Get the Hell out of Dodge

Get the hell out of Dodge.

We were in 5 feet of water with 150 feet of chain out and we continued to drag slowly, but surely, towards the shallows less than 100 feet away. Been there, Done that. But Not Tonight.

It’s almost 11:00 p.m. So, I get out of my nice cozy bed, put on my work clothes and proceed to make the boat ready to heavy seas.  The nice following seas and waves we had getting here would now be on the bow.  Steady 20 knot winds, a 45 mile fetch, had built the seas to 5 to 6 feet and with a short 6 second period, we were going to get wet.  Nothing I had not encountered before, but now, I had daunting task of making Dauntless live up to her name.  45 miles to go, plus we had to tip toe back up the narrow channel.

I looked long and hard at the chart.  The ocean was only ½ mile east of us.  The chart showed an unmarked channel that should have just enough water for us to get through.  It would save us one hour of the narrow channel.

But with strong winds opposing us, the seas would be breaking at the mouth of the inlet. I thought of Barnegat Bay and the channel that almost ended our dream before it even began.  I had learned a lesson, 6 to 8 foot waves are uncomfortable, but only become boat threatening in shallow water.  I would not tempt Fate again.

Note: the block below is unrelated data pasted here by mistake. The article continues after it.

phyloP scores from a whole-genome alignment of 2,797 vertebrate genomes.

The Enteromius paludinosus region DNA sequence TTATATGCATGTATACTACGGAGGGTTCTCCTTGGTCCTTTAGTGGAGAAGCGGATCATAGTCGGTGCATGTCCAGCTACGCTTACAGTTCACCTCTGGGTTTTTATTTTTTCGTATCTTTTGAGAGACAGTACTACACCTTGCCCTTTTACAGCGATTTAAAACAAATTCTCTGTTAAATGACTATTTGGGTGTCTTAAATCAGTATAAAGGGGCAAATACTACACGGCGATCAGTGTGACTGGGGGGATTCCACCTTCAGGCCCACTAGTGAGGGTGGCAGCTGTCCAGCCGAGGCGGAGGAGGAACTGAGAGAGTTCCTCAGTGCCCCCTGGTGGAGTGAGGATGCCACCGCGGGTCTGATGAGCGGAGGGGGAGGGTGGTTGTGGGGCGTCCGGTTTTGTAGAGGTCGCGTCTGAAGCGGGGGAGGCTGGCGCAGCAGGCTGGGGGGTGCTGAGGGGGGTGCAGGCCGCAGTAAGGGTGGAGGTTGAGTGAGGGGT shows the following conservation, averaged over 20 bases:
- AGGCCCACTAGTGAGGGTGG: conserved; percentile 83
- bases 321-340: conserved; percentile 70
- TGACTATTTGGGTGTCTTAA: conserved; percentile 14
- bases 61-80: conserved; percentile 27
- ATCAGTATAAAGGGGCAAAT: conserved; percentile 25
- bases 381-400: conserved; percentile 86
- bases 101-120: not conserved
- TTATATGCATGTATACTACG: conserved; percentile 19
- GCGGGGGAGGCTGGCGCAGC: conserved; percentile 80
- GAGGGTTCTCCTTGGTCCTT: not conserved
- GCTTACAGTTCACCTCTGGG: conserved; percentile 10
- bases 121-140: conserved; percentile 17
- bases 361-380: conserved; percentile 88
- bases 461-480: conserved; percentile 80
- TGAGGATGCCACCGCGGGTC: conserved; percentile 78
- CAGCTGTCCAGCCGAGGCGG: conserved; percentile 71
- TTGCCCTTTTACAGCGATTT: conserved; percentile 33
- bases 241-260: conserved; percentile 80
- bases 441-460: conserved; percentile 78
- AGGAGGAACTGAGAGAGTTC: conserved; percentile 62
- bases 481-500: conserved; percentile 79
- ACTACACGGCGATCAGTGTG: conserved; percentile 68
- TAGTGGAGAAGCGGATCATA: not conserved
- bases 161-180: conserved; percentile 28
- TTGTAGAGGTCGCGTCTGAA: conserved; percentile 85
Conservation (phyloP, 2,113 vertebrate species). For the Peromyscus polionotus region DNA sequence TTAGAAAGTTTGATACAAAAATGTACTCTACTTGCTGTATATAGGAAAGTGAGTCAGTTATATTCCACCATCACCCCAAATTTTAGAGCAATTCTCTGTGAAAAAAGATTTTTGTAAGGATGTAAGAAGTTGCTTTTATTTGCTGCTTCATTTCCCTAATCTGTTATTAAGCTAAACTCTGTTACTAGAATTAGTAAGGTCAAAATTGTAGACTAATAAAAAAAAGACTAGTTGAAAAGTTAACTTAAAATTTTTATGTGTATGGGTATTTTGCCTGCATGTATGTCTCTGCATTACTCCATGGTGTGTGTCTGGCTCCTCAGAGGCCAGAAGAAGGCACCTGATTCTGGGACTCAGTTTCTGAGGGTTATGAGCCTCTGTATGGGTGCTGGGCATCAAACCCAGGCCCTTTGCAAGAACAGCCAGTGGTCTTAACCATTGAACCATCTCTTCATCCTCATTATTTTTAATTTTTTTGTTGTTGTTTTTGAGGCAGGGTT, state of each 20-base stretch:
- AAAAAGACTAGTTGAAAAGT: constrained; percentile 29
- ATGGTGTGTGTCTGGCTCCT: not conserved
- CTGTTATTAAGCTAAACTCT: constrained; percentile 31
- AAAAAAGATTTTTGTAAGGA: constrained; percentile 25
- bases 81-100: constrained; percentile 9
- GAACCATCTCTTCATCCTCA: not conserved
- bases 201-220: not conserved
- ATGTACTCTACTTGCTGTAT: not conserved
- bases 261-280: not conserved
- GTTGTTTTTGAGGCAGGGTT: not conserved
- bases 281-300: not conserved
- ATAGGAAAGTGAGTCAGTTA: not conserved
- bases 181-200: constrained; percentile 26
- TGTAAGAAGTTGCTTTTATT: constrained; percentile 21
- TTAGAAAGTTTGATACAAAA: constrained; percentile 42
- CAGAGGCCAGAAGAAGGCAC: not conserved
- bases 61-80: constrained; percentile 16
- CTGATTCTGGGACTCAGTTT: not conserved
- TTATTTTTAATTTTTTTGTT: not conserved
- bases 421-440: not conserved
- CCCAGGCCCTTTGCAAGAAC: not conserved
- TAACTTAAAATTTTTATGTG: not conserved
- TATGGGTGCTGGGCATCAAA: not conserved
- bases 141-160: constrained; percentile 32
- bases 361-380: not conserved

After making sure all the furniture was secured and everything put away, 45 minutes later, I was ready. Everyone else was still in bed; I start the engine and hauled the anchor. I told our guests that we were moving, but all was OK and just to stay in bed, as it was going to be rough.

As I headed the bow north northeast, I once again longingly looked at the chart with the ocean only 15 minutes away.  But the lesson of Barnegat Bay held me to my plan and I proceeded to follow my path I had just used a few hours earlier.